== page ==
Man’s main concern is not to gain pleasure or to avoid pain but rather to see a meaning in his life. — Viktor E Frankl
Afriend dies; a student narrates the horrifying experience of arranging an oxygen cylinder for her Covid-infected mother; a colleague passes through traumatic hours with severe breathing difficulty before a bed is arranged in a suburban hospital — the city I live in is crumbling. Neither the glitz of the malls symbolising the affluence of the aspiring class in neoliberal India nor the narcissism of our political masters is of any help. We smell death; we find ourselves amid unbearable pain and suffering; and we are broken and wounded. How much can we bear?
Well, there are moments when we long for some scientific answer to this question. A medical expert’s opinion, a mathematical model predicting the shape of the curve of infections and death; or a specialised research on the power of the vaccines to minimise the severity of the disease: yes, science makes us alert, and possibly gives us the means to win the war against the virus. Yet, our inner restlessness refuses to wither away. There are moments when we become terribly angry, and blame the morally bankrupt and irresponsible political class for spreading the virus — the way they declared India’s ‘success story’ to combat the virus so early, allowed the Kumbh mela to happen, or encouraged large gatherings and rallies at the time of the recent elections. Yet, despite this anguish, we realise our helplessness. Or who knows we deserve what we are, and in the prevalent politics we see nothing but our own shadows?
At this intense moment of pain and suffering, we also long for some sort of spiritual answer. Possibly, it is a quest for a meaning, an urge to understand the truth of existence, or a journey to the interiority of our consciousness. To begin with, let us reflect on impermanence. It is true that intellectually and theoretically we all know that the world we see, touch and perceive is impermanent; everything is changing. Yet, because of our blind attachment, we refuse to accept this impermanence. When life appears to be a picnic party, we tend to feel that fun and pleasure will go on forever. Or, for that matter, we are so attached to our egos that with the continual presentation of narcissistic selves, we tend to give the impression that we are immortal — beyond suffering, sickness and death. It is sad that even though we have mastered techno-science and cultivated instrumental rationality, seldom do we try to learn the art of living with this sense of impermanence. Is it that we need a pandemic to confront this fundamental truth of our earthly existence: the body I am so attached to (imagine the growth of beauty/fashion industry in our times) might not even get a dignified space at the chaotic crematorium; or despite having all sorts of medical insurances, you might not get a bed in the hospital, and just die without the presence of loved ones? It is not easy to accept this harsh truth of impermanence. Yet, we might experience something deep and profound with the acceptance of impermanence.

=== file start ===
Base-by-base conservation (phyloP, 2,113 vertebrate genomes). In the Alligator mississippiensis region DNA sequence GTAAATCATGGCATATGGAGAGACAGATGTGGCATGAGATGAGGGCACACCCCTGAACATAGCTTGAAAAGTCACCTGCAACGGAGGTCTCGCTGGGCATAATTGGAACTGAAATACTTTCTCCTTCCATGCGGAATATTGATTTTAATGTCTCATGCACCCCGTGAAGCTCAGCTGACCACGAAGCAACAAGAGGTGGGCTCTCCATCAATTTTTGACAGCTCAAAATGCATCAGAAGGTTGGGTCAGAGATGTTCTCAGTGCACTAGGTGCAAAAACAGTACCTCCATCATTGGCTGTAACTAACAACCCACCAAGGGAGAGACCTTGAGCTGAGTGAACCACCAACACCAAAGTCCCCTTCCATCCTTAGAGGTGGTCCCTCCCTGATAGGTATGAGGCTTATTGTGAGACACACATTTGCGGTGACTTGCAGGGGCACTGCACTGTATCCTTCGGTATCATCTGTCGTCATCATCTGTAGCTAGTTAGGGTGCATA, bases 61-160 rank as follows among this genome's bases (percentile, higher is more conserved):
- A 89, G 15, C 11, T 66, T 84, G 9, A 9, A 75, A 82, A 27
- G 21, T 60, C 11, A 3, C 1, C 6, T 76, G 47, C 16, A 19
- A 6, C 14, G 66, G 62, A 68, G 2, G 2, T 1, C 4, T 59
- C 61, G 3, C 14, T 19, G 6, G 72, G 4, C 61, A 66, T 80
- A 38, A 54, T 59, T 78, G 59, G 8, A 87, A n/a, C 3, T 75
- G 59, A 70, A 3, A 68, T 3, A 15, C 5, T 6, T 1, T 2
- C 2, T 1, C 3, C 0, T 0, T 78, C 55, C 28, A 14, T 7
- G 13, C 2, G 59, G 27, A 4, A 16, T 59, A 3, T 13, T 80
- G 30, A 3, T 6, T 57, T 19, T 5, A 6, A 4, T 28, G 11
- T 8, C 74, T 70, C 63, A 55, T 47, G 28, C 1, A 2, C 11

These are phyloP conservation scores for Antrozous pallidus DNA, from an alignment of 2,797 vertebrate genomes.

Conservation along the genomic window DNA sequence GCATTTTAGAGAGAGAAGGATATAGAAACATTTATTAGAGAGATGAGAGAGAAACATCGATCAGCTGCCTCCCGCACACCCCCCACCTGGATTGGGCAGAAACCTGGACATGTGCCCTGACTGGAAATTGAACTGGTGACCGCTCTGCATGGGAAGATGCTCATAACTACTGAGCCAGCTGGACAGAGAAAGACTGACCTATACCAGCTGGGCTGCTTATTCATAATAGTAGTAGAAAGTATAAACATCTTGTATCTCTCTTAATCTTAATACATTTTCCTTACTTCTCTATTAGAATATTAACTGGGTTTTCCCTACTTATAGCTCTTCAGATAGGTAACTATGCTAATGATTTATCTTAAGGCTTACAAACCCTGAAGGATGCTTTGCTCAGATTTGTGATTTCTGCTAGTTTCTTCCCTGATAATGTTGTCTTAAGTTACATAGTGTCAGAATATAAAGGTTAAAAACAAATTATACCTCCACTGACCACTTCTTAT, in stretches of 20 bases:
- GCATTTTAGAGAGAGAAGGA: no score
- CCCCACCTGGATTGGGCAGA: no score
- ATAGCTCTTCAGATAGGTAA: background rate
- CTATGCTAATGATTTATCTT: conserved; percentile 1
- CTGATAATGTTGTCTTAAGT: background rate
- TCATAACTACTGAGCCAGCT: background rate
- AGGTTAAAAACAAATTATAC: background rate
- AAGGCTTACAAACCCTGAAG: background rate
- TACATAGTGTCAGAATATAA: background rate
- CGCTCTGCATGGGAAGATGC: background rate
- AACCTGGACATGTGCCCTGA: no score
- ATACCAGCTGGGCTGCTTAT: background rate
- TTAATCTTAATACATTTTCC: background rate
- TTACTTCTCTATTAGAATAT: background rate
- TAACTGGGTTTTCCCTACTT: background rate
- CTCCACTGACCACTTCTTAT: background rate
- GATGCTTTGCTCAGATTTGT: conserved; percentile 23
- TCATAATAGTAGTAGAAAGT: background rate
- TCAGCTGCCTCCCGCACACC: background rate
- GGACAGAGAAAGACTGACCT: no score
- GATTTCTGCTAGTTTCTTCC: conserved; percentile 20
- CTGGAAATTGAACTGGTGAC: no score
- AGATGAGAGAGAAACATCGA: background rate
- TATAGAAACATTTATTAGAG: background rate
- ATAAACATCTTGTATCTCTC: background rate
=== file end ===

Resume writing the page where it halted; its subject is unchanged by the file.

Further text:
Possibly, we begin to learn the meaning of gratitude. Things are impermanent; yet, for some time we have got an opportunity to find ourselves in this world amid this blue sky, these mountains, forests and rivers, or amid the presence of the loved ones. And to live is to live with this sense of gratitude. This is like seeing ourselves as humble wanderers or seekers, not egotistic conquerors. Again, ironically, it is the pandemic that is forcing us to realise the meaning of this forgotten virtue. These days after a traumatic night filled with the ever-flowing news of death and loss, when you see the rising sun in the morning what else can you do? With folded hands, you articulate your prayerful gratitude: ‘I am still alive; I can hear the whisper of trees, the chirping of birds, or I can see the tender face of my child’.
And finally, with gratitude begins the abundance of love. Who knows tomorrow you and I can be merged with the statistics of Covid-related death? Isn’t it the time to give our best to each other and love deeply and intensely? Who knows today might be our last day? Why do we destroy this moment when we are alive with such bitterness, negativity, envy and jealousy? Possibly, the suffering that the pandemic has caused has also a meaning. It is conveying a message: there is no hypothetical ‘tomorrow’; to live is to live here and now, and at this very moment with a deep awareness of impermanence, love
The pandemic too is not permanent. Science will equip us with better medicines and vaccines to win this ‘war’; or the political class will come forward with more advanced ‘economic’ solutions to take this technocratic/consumerist world to ‘normalcy’. However, the moot question is whether humankind will learn something deep from this crisis, redefine the rhythm of life and death, and live with tenderness, humility and boundless love and gratitude. It will be really tragic if the survivors choose to play the same game with an illusory notion of egotistic pride and immortality of their ‘success stories’ before they are shattered by yet another catastrophe.
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